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UNC partners, community leaders break ground on Tiny Homes Village

School of Social Work administrators, faculty and staff joined UNC colleagues, community leaders and others on Nov. 15, to celebrate the official groundbreaking for the innovative Tiny Homes Village (THV).

After years of planning and development and the generosity of donors, construction on the historic project will soon begin on UNC’s “Farm at Penny Lane” property in northern Chatham County. When complete, THV will include 15 homes – each about 400 square feet in size – and a clubhouse, all of which are designed for veterans and other people who have persistent and severe mental illnesses, including PTSD and substance use disorders.

“I believe these homes and the village where they are located are a symbol of hope for people with mental illness and their loved ones. Hope that things can be different, that life can change for the better, get easier – even if for a little while,” social work associate professor Amy Blank Wilson told those gathered at the groundbreaking event. Wilson is co-director of the community project and has worked with THV founder Thava Mahadevan for the last few years to get the housing model off the ground.

“(These homes) will provide people who live in them with the assurance that they have somewhere to call home, in a community where they are welcomed, included, accepted and supported,” Wilson added.

UNC Center for Excellence in Community Mental Health (part of the UNC School of Medicine), UNC School of Social Work and the nonprofit organization Cross Disability Services (XDS, Inc.) have led efforts to develop THV. Mahadevan praised the groups, as well as Chatham County leaders, for supporting the unique approach to mental health care and treatment.

image of Tiny Homes founder Thava Mahadevan with Millie Brobston with the International Oak Foundation and social work associate professor Amy Blank Wilson.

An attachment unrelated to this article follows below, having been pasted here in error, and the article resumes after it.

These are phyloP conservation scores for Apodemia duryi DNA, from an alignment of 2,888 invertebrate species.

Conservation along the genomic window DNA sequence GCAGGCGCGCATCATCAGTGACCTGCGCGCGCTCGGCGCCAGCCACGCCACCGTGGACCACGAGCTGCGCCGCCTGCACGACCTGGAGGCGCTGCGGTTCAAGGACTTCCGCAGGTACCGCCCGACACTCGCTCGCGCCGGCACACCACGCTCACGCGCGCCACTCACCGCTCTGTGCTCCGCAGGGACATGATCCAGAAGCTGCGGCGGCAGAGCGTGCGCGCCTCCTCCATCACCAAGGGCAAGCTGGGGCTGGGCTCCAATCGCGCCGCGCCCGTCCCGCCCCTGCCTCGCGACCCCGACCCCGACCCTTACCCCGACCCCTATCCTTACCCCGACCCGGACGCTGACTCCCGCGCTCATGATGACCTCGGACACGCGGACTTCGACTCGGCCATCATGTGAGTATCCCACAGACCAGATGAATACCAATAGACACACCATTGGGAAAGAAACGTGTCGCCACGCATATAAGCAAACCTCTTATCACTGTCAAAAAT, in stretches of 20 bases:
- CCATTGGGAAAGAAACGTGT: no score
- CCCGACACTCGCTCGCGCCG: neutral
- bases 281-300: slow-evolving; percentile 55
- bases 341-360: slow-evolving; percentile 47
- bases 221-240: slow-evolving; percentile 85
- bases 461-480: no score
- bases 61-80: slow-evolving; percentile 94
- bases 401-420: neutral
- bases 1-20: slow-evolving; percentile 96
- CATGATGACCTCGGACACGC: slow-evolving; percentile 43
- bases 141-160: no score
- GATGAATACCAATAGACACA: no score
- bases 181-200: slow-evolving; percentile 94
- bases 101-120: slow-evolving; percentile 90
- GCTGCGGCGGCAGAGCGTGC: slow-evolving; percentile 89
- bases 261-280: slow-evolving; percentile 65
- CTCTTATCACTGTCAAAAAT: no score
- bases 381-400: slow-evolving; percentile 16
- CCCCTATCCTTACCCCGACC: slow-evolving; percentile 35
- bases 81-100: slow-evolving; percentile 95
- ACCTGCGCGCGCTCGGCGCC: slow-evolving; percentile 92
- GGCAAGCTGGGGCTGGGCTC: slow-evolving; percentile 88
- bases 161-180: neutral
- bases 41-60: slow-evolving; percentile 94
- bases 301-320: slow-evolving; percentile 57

Millie Brobston (center) chats with Thava Mahadevan and Amy Blank Wilson following the ceremony. Brobston is the programme officer for the international Oak Foundation, which recently donated $1 million to the THV. The money will help pay for the preparation of the 4-acre site, the construction of three homes, paving and other needed road improvements, and installation of sewer.

“Not knowing where you are going to sleep is one of the biggest stressors that someone can face,” he said. “I feel like with the partnership with UNC and with all the community members here that we can make a difference.”

Most recently, the School was awarded a $1 million, two-year grant from the international Oak Foundation to finance construction of three homes, for road improvements along Penny Lane and for sewer installation. UNC School of Social Work donors have funded the construction of two other homes. Additional money will be raised to complete the remaining 10 houses and clubhouse. THV will not open to new residents until construction is complete.

More information on the Tiny Homes Village.

Groundbreaking photos: Check out all the photos from the Tiny Home Village groundbreaking celebration in our Tiny Homes photo album on Facebook.

Media coverage: The Tiny Homes Village was featured in several recent news stories and TV broadcasts, including WRAL’s “Tiny Homes could help those with mental illness“; Our Chatham’s “Could tiny homes be the solution for affordable housing and mental health inclusivity?“; and The Daily Tar Heel’s “Tiny Homes Village to provide housing for those with mental health conditions.”